When push comes to shove at the end of a Premiership season, it is rarely the fat cats who are squeezed through the relegation trap-door. On Saturday Arsenal, arguably the grandest fat cat of all, became the first of this years' troubled titans to signal their escape.
Everton, unfortunate in defeat to the leaders, Manchester City and Aston Villa can be expected to follow suit. Remember last year, when Tottenham, Everton and City all dwelt perilously in and around the relegation zone. And who went down? Sheffield United, Oldham and Swindon.
Discounting Newcastle, who have only recently re-emerged as a force, only two of the major, "big city" clubs have been relegated in the last dozen seasons, Manchester City (twice) and Aston Villa. Both quickly returned and neither are in first rank anyway. Not since 1977, when Tottenham were relegated, have one of the traditional "big five" (Merseyside, north London and Manchester United) been so humiliated.
Arsenal's stunning 5-1 rout of Norwich City - an April 1 scoreline if ever there was - vividly illustrated why such teams rarely go down. When the season gets tight, when injuries and suspensions pile up and confidence goes down, the Arsenals of the game reach for the cheque-book, the Norwichs plunder their youth team.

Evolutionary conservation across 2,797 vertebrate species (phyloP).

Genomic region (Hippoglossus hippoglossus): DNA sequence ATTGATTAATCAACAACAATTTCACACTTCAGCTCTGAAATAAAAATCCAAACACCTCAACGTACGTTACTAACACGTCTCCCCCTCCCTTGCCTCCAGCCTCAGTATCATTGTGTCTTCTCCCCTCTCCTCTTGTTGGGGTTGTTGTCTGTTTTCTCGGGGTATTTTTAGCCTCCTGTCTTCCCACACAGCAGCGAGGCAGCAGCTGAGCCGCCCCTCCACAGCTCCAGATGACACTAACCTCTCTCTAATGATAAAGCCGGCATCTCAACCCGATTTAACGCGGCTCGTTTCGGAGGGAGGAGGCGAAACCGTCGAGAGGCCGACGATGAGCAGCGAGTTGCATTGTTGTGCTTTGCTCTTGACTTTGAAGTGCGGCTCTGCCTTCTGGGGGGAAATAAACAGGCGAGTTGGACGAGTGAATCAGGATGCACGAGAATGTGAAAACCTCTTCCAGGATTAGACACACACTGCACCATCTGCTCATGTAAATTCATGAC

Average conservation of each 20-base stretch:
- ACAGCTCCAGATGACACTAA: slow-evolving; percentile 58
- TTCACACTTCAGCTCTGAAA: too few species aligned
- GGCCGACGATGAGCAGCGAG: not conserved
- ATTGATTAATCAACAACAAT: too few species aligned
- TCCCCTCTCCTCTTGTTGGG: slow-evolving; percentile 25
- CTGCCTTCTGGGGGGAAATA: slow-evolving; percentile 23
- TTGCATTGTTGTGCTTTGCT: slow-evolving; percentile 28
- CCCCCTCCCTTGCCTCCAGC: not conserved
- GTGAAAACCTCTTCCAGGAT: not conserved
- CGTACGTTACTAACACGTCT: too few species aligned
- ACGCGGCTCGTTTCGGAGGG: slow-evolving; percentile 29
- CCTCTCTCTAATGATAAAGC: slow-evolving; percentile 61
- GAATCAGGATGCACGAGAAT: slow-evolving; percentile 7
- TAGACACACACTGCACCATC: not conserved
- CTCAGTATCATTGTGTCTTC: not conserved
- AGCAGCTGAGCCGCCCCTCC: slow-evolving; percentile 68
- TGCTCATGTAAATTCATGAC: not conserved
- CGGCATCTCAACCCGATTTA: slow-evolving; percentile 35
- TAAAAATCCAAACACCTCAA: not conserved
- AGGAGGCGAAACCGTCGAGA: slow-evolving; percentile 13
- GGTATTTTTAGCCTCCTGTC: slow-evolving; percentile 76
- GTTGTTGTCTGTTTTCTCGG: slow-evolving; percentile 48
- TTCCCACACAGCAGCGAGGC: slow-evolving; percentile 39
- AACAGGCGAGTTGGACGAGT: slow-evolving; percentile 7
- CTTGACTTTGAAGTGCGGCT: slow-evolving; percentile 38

Arsenal's first and last goals were made by George Graham's final signing, the Dutchman Glenn Helder. Their first and third were scored by his penultimate one, John Hartson. Chris Kiwomya, the third part of his valedictory £6m spending spree, was on the bench. Of the four players who came through the ranks in the Arsenal team, Steve Morrow, at 24, was the youngest. Norwich fielded five of their former youth team, all younger than Morrow, three of them only 19. The difference showed.
Hartson, admittedly, is not 20 until Wednesday either, but it is clear that he is no ordinary teenager. Last Wednesday he made his debut for Wales in Bulgaria; on Saturday he could have claimed a hat-trick in the opening 13 minutes, and on Thursday he will be up against Sampdoria's experienced international defender, Pietro Vierchowod.
It is quite a step up for a player who only moved from Luton in January and was bought as a long-term investment. But, as Stewart Houston, Arsenal's manager, noted "he has a presence. Only certain players can play at big clubs, you have to be `up for it' all the time. He is."
The win was a relief for Houston after four successive Premiership defeats and strong rumours that his job has been offered to - and accepted - by Bruce Rioch, of Bolton.
It was also a welcome fillip for Thursday's European Cup-Winners' Cup semi-final against Sampdoria at Highbury. Not that success in the competition will guarantee Houston an extended tenure, as David Dein, the club's vice- chairman, underlined in a newspaper interview yesterday. Ray Wilkins, now managing Queen's Park Rangers, is the latest candidate. He, not Houston, is said to be the players' choice.